I want to calculate lift and drag coefficient of a airfoil at multiple using CFD simulation. I am using steady state simulation to run analysis. However I am worried about results. Does steady state simulation captures the vortex shedding effect on lift and drag coefficients?
$\begingroup$ Are you looking at an airfoil or a wing? $\endgroup$– JimMar 17, 2022 at 13:49
The steady state solver consider that the solution should converge to a steady state. Let's consider for example (and for simplicity) to be in a finite volume solver. What the algorithm is trying to do is to send the residual (generated by the flux assembly) of your Navier-Stokes discretized system to 0.
In the particular case of unsteady phenomena (like the vortex shedding) the residual is related to the time and in your steady problem you are not considering the time dependence (or better it is hidden, if you are interested in it, see the last part of the answer). This would mean that what you will get as a result will be an oscillating field of your states (velocity, density and energy in case of compressible solver) but it is only your solver that is trying to converge to a steady state, with no real physical meaning (at least it depends on the type of the time discretizationa and the way of solving the equation, but this is more a philosophical discussionbut). Furthermore you have to pay attention that you are converging to the correct result. As I told you the phenomenon is unsteady, hence it is not given that the oscillating residual will converge to your tolerance and to the physical admissible solution. For more information have a look at this discussion.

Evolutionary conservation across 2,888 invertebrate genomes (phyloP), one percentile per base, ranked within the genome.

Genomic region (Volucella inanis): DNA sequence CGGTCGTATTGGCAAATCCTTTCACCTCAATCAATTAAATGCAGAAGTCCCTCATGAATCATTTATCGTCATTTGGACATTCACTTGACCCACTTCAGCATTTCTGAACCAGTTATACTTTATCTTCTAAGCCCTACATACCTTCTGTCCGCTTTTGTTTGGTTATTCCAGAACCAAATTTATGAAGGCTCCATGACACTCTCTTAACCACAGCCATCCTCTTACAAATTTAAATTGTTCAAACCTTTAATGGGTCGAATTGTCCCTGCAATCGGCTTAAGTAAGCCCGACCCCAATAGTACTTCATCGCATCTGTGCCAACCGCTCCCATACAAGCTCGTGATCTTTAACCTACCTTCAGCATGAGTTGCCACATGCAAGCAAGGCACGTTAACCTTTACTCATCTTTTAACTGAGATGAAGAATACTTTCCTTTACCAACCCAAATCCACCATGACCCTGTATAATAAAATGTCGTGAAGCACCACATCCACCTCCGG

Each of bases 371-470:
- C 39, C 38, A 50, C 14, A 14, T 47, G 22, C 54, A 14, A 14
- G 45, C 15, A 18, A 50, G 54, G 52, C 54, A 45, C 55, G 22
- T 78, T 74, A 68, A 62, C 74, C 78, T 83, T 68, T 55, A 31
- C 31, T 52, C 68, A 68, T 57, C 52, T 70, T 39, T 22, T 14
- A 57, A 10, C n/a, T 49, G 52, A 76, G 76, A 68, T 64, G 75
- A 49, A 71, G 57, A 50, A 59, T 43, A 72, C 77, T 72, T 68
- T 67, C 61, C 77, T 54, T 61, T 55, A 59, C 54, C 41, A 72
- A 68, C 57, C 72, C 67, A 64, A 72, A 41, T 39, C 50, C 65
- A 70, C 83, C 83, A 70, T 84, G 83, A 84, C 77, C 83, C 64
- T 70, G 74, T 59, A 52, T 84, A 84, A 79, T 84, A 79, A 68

To simplify it imagine that for each iteration your unsteady solver is doing the same, it converge to a steady state and later it advances. Collecting all the steady states at the different time, will give you the history and will allow you to collect the history of your field evolving through time and allowing you to extract the unsteady phenomenon features (e.g the oscillation frequency and the Strouhal Number).
Not to forget, another method to analyse the vortex shedding is to decompose what you obtain from the steady flow simulation in different mode, hence to do a singular value decomposition of your field (very similar to the POD technique).